The sour taste in my espresso this morning is courtesy of yet another dudebro tech VC, opining about how ties are uncool, maaaaann! and basically nobody should write on LinkedIn.
If you have a tie on in 2015, it probably means you are a salesman in a non-transparent industry and are generally not to be trusted at any cost. When I see a tie on somebody, I get that funny feeling you get right before the dentist. Let’s face it, the people left wearing ties every day are the confidence-men stealing your money. Think insurance, financial services, bad shoes and, of course, car salesmen.
I am on record as not only a tie wearer, but also a tie apologist. To quote myself once again:
In fact, suits & ties are actually the ultimate nerd apparel. You have to put some effort into shopping, sure, and they tend to cost a bit more than a random vendor T-shirt and ancient combats, but the advantage is that you can thereafter completely forget about wondering what to wear. You can get dressed in the dark and be sure that the results will be perfectly presentable. If you want you can go to a little bit more effort and inject some personality into the process, but the great thing is that you don’t have to. By wearing a suit & tie, you lead people to pay attention to what you say and do, not to what you are wearing. And isn’t that the whole point?
This mindset of “distrust anyone dressed like a grown-up" is just one more symptom of the Revenge of the Nerds chauvinism that is rife in the tech industry. The nerds complain about being victimised by the jocks, but it’s not the victimisation itself that they object to, it’s just being on the receiving end of it. “They mocked me for dressing differently from them, but now I mock them for dressing differently from me! Haha, I win!"
No, no you don’t win. You just look like an overgrown, entitled man-child. Grown-ups wear ties as a sign of respect to one another. If some sleaze balls wear suits & ties, that is because they are trying to fake that respect - but just because something is faked, does not mean that it’s not aping something real.
If I visit a customer or a prospect, I am a guest, and I dress and act appropriately. I’m not more “genuine" or “passionate" if I show up in jeans, sneakers and a Zuckerberg-approved hoodie. If I’m doing it right, my passion and competence will show regardless of what I wear. Today, wearing a hoodie to work is not transgressive or cool - it’s just imitating a more successful person. And let’s not even pretend that your hoodie doesn’t get judged for materials, cut, brand, etc., as much or more than suits ever were.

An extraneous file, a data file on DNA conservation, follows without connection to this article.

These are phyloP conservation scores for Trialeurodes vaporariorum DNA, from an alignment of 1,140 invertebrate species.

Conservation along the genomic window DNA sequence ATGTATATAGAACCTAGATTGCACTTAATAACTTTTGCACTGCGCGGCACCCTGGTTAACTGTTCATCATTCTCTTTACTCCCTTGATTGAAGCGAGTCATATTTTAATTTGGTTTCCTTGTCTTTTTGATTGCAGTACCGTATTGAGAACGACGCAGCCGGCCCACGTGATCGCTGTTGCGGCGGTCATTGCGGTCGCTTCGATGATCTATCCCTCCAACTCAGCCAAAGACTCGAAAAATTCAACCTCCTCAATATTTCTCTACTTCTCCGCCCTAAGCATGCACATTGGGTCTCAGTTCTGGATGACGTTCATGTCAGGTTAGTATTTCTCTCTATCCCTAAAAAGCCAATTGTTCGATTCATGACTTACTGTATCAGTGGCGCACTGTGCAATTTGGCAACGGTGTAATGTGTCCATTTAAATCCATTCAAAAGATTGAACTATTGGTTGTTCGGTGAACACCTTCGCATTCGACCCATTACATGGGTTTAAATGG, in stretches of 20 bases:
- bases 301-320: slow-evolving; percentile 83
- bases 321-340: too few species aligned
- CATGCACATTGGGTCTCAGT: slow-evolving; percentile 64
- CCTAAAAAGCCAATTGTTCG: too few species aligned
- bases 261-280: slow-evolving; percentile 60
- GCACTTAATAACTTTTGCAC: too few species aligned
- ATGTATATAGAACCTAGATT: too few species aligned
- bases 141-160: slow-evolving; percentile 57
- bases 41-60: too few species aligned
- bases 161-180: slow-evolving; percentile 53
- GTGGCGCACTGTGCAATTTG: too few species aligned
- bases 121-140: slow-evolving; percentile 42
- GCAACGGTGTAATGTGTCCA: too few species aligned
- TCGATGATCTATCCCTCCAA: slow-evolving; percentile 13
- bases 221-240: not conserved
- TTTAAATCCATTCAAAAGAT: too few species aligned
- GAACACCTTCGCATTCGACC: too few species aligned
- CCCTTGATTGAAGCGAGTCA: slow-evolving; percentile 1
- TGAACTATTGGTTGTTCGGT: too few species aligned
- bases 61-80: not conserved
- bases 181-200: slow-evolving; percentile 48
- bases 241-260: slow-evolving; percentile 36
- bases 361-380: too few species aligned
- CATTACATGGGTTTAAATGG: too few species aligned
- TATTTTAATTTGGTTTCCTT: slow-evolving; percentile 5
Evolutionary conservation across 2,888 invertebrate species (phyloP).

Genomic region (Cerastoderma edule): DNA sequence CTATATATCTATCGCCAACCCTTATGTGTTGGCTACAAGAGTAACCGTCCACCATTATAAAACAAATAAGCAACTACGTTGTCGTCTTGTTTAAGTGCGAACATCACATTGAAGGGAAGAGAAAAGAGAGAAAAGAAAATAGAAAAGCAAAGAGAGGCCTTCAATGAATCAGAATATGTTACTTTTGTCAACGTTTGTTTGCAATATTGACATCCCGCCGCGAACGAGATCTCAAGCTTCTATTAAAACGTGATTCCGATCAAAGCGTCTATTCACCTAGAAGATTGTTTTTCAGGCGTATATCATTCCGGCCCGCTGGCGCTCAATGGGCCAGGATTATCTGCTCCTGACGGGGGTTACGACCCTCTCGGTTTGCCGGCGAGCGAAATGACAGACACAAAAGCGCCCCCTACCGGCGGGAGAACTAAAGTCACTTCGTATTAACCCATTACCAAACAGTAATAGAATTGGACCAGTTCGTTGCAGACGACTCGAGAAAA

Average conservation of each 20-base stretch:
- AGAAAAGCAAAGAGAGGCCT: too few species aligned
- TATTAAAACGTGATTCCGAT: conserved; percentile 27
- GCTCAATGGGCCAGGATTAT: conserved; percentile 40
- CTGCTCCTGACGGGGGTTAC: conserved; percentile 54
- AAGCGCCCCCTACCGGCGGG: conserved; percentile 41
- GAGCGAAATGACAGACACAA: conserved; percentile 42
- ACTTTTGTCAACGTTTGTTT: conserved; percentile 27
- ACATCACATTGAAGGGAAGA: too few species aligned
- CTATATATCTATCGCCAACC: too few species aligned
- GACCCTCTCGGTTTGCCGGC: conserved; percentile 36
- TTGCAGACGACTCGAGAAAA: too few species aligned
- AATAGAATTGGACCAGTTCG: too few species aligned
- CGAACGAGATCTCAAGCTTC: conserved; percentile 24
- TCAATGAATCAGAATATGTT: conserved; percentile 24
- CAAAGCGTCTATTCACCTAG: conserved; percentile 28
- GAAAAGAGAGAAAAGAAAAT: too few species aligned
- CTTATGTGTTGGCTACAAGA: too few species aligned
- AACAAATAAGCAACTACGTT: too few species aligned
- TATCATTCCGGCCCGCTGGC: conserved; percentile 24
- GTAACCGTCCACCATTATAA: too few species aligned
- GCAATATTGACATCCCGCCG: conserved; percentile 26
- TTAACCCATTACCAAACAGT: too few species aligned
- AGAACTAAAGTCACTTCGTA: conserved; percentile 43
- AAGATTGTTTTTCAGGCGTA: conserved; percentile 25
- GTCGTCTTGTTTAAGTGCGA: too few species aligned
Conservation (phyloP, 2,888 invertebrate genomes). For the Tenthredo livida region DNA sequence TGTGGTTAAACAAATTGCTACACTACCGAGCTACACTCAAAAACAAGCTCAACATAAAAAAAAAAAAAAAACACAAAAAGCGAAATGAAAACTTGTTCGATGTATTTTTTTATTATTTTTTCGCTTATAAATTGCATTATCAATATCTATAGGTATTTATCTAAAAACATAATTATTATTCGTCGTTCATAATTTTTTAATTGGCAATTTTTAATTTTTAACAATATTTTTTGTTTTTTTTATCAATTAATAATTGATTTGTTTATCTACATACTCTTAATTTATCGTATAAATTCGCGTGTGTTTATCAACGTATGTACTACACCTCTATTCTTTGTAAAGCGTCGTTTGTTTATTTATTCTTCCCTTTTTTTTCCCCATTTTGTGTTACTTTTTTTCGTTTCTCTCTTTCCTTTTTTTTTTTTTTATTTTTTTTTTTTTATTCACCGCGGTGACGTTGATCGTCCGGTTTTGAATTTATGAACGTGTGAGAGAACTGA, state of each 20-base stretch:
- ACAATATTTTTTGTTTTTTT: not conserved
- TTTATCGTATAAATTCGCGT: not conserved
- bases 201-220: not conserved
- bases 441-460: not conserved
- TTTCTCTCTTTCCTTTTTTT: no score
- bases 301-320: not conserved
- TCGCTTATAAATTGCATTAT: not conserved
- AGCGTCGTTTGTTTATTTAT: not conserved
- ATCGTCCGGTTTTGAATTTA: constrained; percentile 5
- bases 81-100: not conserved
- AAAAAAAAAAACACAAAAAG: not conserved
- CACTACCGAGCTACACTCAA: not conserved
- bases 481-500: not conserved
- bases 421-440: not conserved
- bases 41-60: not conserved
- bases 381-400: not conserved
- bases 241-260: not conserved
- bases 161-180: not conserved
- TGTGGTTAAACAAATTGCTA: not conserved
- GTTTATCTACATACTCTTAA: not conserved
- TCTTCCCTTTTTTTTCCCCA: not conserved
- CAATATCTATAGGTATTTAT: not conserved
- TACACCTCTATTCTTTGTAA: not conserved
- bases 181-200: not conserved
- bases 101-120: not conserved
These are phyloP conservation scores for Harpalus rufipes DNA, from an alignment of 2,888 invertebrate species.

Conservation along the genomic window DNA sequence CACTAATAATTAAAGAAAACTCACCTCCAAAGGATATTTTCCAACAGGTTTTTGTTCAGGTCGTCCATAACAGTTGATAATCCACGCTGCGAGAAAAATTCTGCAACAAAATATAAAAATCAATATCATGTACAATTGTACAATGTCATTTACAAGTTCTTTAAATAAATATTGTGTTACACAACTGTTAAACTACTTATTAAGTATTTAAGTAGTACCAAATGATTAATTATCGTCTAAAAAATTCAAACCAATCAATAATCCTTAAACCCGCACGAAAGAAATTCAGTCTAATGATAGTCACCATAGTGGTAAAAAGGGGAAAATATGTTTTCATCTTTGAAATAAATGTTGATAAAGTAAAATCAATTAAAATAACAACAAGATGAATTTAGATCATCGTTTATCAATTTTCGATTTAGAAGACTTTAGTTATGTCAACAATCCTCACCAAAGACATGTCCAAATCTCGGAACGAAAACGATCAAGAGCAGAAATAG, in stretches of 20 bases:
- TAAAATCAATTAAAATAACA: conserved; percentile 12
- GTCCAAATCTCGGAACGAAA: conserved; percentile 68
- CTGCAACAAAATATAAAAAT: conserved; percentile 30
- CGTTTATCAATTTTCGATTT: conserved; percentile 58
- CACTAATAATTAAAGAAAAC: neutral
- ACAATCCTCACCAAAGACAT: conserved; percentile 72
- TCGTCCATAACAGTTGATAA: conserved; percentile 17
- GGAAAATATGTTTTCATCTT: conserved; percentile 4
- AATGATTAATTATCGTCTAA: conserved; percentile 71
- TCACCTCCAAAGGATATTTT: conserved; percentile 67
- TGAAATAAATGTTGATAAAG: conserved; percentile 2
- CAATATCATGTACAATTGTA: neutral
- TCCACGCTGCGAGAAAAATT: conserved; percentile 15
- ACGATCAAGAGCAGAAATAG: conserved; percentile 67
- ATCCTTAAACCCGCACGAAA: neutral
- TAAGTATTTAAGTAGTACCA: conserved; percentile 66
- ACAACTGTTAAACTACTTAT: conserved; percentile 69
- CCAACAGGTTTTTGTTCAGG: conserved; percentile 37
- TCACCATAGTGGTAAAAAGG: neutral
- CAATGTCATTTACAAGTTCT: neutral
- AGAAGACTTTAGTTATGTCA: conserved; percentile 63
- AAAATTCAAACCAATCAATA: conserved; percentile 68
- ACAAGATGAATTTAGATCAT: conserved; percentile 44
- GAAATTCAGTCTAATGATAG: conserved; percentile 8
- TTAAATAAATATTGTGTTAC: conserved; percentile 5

Basically, he is wilfully misunderstanding what people use LinkedIn for and why they would want to write there. Yes, it’s an advertising tool - that’s what we are all there for! LinkedIn is buttoned-down, professional me - although I like to think that I still put some personality in there. Twitter is where I let it all hang out, and talk about what I am up to at work right beside books, music, and whatever has got the Internet in a bunch lately.
Amusingly, Dudebro VC's piece ends up being an example of exactly the sort of writing he decries, since it’s a listicle:
1) LinkedIn has become a giant branded entertainment platform for selling us crappy fake expertise.
2) Crappy writing
3) No real authentic sentiment
4) LinkedIn notifications are predatory
The real kicker is at the end, though, where he says that it’s perfectly okay for him to write a listicle, because it’s not on LinkedIn, plus he got paid for it and doesn’t care about how many times it gets viewed.
Firstly, this is insultingly disingenuous. Writing this sort of flamebait, custom-designed to go viral and provoke reactions1 and then making a big show of turning away and not watching the ensuing furore is a cheap trick - but one that is perfectly in line with the rest of the piece.
Secondly, this is pretty transparently elitist. He's attempting to pull up the ladder behind him, mocking anyone who has not achieved his supposed level of clout in the industry. What he is saying with this piece is, if you’re a big shot, you can wear a hoodie to work and be paid for your opinions. If you have to dress professionally and are still having to work hard to get your opinions out there, you’re a loser.
Just in case you thought Martin Schkreli - he of the 5000% drug price increases and one-off Wu-Tang Clan albums - was an outlier: now you know that he is not. There are plenty of utter tools in VC.
I also took special pleasure in cross-posting this piece to LinkedIn Pulse, just to make my point one more time.
Image by Olu Eletu via Unsplash
Such as this one - hi! Congratulations, it worked! ↩